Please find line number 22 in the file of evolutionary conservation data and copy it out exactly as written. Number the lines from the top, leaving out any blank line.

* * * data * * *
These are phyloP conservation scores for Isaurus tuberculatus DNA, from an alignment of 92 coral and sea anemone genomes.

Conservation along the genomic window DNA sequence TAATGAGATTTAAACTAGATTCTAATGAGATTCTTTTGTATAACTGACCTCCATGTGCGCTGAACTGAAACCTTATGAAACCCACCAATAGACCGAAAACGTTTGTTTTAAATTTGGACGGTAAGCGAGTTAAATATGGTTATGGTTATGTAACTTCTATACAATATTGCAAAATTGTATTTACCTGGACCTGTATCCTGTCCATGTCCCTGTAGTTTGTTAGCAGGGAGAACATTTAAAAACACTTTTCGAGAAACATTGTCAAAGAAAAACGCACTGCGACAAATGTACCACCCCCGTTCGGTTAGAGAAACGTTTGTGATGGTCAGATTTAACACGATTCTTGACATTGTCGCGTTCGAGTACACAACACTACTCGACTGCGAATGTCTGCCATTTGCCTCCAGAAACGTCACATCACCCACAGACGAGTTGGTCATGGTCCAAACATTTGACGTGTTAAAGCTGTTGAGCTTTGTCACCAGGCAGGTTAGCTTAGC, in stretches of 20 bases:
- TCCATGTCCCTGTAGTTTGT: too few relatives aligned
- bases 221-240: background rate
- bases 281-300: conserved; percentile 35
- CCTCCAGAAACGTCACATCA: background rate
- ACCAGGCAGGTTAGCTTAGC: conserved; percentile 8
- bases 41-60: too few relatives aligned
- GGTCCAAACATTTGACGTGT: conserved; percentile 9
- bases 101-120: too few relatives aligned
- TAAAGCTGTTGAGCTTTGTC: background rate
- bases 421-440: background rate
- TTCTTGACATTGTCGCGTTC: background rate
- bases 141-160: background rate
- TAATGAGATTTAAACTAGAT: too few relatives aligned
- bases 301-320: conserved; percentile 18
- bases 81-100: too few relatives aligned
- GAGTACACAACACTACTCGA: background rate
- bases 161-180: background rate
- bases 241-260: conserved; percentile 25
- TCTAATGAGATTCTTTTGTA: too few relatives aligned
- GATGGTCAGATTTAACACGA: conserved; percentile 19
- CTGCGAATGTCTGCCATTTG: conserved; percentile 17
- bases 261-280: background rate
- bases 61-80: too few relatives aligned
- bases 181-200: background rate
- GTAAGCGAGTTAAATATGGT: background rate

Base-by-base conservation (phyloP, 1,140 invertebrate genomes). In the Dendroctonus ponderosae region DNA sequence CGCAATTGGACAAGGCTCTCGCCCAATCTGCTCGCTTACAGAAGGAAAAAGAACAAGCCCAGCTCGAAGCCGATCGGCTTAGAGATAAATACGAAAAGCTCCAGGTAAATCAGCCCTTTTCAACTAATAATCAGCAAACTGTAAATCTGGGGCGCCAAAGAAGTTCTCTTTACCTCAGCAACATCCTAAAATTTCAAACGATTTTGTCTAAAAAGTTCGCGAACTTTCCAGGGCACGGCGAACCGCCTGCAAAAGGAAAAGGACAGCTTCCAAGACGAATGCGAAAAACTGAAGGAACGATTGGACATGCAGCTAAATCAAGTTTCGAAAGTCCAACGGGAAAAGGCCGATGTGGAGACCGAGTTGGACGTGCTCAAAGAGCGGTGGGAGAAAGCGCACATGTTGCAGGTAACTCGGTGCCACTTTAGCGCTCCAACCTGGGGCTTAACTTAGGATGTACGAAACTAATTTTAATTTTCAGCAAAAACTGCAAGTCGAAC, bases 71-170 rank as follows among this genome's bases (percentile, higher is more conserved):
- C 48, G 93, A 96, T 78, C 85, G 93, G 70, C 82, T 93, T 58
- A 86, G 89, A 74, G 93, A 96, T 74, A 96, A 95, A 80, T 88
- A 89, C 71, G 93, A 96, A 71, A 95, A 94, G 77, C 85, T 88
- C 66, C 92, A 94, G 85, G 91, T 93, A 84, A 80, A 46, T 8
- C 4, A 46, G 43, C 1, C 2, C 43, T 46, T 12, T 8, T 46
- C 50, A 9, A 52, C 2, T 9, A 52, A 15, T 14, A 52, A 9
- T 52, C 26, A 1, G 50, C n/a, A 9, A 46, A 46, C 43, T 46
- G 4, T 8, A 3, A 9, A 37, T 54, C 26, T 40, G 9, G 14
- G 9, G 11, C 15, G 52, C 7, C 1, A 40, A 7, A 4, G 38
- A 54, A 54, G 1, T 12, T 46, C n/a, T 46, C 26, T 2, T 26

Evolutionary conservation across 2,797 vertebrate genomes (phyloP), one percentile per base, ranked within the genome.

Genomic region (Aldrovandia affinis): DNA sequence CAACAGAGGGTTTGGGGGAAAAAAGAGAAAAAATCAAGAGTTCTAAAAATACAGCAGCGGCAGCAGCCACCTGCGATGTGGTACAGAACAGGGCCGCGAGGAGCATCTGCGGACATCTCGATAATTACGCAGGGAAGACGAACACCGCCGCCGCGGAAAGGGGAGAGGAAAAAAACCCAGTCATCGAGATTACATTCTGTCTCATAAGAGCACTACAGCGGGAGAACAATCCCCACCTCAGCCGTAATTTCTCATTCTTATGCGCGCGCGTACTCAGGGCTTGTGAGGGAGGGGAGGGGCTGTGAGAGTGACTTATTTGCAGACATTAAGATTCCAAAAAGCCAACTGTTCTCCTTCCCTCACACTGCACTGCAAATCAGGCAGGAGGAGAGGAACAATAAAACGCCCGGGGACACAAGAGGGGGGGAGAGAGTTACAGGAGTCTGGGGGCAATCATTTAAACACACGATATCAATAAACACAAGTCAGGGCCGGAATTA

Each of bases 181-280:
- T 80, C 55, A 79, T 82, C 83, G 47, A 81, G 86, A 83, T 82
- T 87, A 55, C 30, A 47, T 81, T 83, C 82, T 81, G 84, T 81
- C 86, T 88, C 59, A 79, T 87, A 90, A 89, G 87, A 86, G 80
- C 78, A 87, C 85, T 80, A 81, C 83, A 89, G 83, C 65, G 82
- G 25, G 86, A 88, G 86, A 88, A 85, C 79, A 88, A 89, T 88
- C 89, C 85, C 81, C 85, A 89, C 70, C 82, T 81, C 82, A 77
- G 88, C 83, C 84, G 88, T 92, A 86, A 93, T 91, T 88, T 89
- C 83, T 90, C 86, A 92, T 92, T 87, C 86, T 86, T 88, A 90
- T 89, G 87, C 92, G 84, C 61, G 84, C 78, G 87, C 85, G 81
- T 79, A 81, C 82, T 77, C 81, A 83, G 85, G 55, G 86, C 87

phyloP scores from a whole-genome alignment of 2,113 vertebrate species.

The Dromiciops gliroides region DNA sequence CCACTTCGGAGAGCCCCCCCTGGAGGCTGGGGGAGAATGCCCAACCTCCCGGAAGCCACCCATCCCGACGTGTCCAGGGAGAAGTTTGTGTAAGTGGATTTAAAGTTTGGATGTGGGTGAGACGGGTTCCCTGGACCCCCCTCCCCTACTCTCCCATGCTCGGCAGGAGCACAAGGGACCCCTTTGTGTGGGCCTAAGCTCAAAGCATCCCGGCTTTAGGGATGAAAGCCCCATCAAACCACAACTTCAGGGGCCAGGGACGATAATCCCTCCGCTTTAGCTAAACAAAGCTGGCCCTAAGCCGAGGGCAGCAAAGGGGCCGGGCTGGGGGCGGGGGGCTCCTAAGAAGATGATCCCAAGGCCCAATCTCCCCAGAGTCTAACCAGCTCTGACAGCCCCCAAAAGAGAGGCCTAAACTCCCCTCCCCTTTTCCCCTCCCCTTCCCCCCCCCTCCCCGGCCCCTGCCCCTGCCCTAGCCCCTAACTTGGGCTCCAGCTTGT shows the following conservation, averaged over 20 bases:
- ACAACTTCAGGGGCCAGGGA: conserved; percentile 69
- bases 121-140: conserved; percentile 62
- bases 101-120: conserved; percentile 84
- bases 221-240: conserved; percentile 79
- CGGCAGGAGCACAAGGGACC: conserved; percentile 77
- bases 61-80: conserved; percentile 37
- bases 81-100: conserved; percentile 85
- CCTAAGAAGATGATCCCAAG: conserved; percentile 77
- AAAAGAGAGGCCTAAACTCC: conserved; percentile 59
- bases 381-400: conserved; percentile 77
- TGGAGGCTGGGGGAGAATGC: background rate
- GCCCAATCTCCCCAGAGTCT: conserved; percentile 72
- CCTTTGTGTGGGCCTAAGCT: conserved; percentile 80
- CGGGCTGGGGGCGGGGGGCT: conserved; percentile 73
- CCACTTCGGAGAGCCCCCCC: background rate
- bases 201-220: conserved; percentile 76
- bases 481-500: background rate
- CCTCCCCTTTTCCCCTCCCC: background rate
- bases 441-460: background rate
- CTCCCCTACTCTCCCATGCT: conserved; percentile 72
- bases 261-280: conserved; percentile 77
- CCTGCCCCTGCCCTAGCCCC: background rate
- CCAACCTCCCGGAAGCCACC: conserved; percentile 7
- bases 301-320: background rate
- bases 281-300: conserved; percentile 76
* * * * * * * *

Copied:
- GATGGTCAGATTTAACACGA: conserved; percentile 19